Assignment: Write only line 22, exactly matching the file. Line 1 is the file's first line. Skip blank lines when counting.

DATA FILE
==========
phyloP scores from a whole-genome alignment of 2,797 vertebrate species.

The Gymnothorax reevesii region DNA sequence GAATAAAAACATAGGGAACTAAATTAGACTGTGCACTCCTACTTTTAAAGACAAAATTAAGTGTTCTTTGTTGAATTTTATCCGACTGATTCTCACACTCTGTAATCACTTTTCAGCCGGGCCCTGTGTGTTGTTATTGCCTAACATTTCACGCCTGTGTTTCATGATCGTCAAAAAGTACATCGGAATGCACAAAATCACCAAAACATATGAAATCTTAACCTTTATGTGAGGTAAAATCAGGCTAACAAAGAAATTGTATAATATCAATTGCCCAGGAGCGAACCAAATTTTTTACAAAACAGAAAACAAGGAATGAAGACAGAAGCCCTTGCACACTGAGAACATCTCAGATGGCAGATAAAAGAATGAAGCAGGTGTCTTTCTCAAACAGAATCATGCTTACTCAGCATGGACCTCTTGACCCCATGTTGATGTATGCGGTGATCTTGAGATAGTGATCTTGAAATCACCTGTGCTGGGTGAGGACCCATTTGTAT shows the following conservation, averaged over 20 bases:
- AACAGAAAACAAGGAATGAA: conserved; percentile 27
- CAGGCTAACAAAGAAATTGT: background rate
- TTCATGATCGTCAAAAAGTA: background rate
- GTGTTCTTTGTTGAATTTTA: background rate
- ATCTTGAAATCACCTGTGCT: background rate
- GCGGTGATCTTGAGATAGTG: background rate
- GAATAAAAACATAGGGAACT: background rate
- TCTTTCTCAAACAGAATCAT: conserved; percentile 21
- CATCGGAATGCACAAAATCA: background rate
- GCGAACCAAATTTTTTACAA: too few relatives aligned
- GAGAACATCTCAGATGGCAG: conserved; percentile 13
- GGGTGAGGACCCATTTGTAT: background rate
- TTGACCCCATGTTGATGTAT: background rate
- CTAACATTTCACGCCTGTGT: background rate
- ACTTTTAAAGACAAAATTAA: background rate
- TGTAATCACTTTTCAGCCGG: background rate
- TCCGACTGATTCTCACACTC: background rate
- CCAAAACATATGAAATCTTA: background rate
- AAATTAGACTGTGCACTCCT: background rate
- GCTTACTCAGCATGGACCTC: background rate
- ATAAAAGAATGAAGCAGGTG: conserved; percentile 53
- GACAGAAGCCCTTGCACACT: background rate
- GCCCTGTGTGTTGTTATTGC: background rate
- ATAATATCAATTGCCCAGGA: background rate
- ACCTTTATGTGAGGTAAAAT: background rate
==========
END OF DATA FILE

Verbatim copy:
- GCTTACTCAGCATGGACCTC: background rate